I met Mary and Chris Kelleher aboard their Krogen 36 Manatee on a hot, sunny afternoon in Annapolis, Maryland. They were only days away from realizing a longtime dream—crossing their own wake in New York Harbor to complete their first Great Loop, which began in May of 2021. Both had grown up near the water, and when they moved to the south shore of Long Island in New York, they bought their first boat, a Boston Whaler Montauk 17. This was followed by a Luhrs 28, on which they introduced their three children to boating, exploring the coast all the way out to Montauk.
“Our next boat was a wooden Grand Banks 36, with accommodations for our growing family,” says Mary. “Every year we loaded bikes and water toys aboard and went cruising for two weeks, traveling with a small fleet of boats owned by friends. The kids got very involved in trip planning and navigation.”
After a couple of years, the couple traded the Grand Banks for a Mainship 36 Aft Cabin, which they used to cruise farther east to Block Island and Mystic Seaport. After 15 years on that boat, they bought their Krogen 36 Manatee, a boat designed for serious cruising.
Kadey-Krogen Yachts was founded in 1976, after Art Kadey—an experienced boatbuilder, charter operator and boat broker—commissioned naval architect Jim Krogen to design a production boat for long-distance cruising. Krogen, who had 30 years of experience designing commercial vessels, developed the Krogen 42, which launched in 1977. The Krogen 36 Manatee was introduced in 1984 as a capable coastal cruiser with liveaboard amenities. There were 99 built until the model was retired in 1991.
The Kellehers named their Krogen 36 Cashelmara, after the novel by Susan Howatch. “It’s a saga of three generations living on an Irish estate, and since Chris and I are of Irish descent, the book holds a fascination for us. We liked the name for our boat,” says Mary.
They owned Cashelmara for almost 5 years before beginning The Loop. That gave Chris enough time to upgrade almost every major operational system on board, according to Chris, a retired captain who had command of a 140-foot fireboat in New York Harbor. Prior to that job, he worked in shipyards and marinas where he was exposed to everything from electrical to plumbing to propulsion.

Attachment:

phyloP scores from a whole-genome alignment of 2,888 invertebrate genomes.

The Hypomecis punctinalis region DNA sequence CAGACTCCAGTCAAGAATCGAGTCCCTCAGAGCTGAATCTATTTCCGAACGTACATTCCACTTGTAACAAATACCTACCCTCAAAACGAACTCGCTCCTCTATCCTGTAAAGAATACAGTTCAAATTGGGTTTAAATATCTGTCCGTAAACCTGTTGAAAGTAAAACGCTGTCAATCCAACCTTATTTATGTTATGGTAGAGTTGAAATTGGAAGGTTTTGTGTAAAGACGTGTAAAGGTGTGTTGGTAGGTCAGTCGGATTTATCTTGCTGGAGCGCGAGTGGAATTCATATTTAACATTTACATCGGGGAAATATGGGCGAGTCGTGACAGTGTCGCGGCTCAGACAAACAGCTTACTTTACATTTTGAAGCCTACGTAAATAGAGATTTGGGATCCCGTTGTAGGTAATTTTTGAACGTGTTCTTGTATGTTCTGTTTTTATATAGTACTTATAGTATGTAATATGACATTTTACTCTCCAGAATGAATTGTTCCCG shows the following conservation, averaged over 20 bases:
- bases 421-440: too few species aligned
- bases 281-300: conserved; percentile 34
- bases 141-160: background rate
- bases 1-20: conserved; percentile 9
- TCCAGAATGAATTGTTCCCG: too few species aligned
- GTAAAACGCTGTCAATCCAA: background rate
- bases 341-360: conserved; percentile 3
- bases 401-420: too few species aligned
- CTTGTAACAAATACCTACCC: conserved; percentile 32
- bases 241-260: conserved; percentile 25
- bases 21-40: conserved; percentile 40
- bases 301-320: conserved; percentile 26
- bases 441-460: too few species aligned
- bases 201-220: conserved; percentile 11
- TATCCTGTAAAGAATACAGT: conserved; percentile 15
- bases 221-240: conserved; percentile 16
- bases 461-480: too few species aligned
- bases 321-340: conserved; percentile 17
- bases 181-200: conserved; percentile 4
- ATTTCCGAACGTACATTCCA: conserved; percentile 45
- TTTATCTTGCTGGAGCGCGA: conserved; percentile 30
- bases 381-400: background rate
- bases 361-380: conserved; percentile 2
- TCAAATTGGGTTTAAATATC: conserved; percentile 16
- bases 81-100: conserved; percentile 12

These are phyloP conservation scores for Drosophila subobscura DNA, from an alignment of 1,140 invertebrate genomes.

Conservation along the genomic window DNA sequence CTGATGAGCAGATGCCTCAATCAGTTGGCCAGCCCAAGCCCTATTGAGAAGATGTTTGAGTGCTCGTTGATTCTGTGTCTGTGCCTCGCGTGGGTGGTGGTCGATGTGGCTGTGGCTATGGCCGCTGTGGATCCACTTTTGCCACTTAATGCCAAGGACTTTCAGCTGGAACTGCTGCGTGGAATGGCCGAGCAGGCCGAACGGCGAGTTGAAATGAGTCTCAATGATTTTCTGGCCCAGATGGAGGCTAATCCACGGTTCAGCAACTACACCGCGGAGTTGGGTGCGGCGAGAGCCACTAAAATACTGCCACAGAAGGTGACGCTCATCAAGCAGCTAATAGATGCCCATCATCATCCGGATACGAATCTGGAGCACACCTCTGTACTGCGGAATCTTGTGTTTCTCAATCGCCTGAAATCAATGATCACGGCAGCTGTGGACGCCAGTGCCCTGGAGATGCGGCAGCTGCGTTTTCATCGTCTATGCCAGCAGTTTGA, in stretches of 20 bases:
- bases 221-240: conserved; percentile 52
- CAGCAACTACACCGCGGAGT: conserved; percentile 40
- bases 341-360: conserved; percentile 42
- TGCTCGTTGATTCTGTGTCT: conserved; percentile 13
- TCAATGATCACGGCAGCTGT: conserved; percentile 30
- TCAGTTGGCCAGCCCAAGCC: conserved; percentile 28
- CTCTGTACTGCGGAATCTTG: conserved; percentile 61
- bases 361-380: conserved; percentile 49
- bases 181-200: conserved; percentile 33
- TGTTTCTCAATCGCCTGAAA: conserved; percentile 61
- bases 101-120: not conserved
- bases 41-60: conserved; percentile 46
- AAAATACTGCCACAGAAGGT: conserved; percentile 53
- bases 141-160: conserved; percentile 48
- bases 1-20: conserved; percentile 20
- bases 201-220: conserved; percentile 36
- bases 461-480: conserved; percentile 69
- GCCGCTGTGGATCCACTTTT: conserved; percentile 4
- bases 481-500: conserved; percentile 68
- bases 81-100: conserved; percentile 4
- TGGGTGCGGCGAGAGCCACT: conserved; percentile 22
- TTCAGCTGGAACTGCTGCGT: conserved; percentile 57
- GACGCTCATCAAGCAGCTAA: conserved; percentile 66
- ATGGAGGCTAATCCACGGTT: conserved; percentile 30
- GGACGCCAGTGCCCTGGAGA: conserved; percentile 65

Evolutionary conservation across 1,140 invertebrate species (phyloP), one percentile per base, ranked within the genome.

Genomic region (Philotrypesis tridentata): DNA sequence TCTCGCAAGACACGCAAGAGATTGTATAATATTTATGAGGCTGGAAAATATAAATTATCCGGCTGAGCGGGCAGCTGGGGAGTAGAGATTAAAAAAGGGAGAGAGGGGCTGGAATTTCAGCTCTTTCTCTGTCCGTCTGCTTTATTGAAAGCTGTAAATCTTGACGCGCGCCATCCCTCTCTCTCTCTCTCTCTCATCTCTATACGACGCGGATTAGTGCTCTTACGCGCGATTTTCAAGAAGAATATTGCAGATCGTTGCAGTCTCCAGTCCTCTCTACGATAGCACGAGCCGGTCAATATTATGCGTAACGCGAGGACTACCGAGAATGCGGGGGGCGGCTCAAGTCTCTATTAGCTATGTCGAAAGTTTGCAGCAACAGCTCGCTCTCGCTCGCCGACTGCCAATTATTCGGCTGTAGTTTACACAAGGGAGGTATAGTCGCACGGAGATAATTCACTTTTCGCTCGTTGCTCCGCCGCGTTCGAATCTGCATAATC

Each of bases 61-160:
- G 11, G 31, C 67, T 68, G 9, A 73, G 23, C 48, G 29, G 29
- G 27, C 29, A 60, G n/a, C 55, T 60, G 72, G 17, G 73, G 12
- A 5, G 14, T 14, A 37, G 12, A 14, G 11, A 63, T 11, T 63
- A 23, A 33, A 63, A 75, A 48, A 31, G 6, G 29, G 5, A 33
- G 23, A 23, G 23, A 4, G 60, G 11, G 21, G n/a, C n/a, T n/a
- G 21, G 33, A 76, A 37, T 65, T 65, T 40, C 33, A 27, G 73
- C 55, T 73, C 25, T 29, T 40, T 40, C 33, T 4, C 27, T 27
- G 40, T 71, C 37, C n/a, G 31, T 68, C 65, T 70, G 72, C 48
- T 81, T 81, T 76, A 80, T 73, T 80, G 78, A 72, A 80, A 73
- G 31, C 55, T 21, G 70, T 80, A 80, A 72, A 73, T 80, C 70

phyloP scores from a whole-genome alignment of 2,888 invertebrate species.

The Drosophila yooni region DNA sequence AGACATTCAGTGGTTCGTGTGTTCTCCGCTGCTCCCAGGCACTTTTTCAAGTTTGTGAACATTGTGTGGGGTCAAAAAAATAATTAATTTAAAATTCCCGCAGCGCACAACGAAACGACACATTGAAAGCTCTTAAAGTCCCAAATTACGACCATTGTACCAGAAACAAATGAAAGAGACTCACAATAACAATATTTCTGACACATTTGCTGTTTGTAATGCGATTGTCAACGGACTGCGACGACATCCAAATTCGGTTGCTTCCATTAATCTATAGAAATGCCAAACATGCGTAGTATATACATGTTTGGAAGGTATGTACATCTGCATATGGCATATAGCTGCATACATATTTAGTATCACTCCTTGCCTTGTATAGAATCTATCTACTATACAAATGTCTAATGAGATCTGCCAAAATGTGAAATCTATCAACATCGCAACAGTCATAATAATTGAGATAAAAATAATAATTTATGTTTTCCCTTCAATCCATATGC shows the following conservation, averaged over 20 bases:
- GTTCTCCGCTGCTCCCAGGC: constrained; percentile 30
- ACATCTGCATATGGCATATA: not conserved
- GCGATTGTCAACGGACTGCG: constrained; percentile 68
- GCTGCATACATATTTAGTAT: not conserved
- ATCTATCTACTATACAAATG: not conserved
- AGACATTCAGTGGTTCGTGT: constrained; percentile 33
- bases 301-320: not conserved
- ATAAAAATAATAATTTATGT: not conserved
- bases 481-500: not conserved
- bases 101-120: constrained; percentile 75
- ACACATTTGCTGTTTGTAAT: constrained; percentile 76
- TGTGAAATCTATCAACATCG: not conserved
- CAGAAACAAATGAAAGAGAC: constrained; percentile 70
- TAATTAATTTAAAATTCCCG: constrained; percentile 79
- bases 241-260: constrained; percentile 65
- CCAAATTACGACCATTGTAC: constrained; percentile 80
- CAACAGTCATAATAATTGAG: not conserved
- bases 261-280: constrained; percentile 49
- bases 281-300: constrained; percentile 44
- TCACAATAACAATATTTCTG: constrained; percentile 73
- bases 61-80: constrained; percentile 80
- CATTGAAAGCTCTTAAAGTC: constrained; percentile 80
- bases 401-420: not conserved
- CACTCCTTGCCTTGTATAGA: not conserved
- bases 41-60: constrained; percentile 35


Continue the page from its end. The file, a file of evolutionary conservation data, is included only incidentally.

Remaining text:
The first project was the addition of air conditioning, and it was made easier by the fact that cutouts for ducting were in place. At the control panel, Chris added a second 30-amp circuit serving the AC, and another circuit for an engine room heater. Cashelmara was not equipped with a genset, but he prepped the boat in case future owners wanted it. Chris also added solar panels on the flybridge hardtop, as well as more lithium battery capacity and an automatic charging controller. The energy gathered is enough to maintain house power on everything except the AC.
Main propulsion is provided by an original 90-hp Volvo Penta TAMD 31A four-cylinder diesel inboard. At the couple’s normal cruising speed of 6 knots, they achieve 4 mpg. Later models of the 36 Manatee were upgraded to 100-hp Volvos or 110-hp Yanmar diesels.
Chris and Mary enjoyed their Great Loop adventure so much that they sold their Long Island home this past summer, and have plans to move aboard a Krogen 44 they recently purchased. They hope to spend summers in Maine and winters in the Florida Keys and the Bahamas.
Boarding a Krogen 36 Manatee is typically from the teak swim platform and transom door (there are two side gates, too). A modest aft deck with table and chairs is protected from the elements by the deck extension overhead. To starboard is a ladder leading to the semi-enclosed flybridge with hardtop, centerline helm and wraparound seating. Openings on both sides of the low flybridge walls allow access to steps leading onto the foredeck.
In the cabin is a massive salon that’s accessed through double teak-and-glass doors. Since the boat has no sidedecks, the interior is unusually spacious for a 36-footer. Large sliding windows provide natural light and ventilation. Forward, a big U-shaped galley has home-style appliances, generous counter space and plenty of storage. To starboard is a large head with enclosed shower. The master (and usually the only) stateroom is in the bow, with an island queen berth and massive hanging locker.
This article was originally published in the November 2022 issue.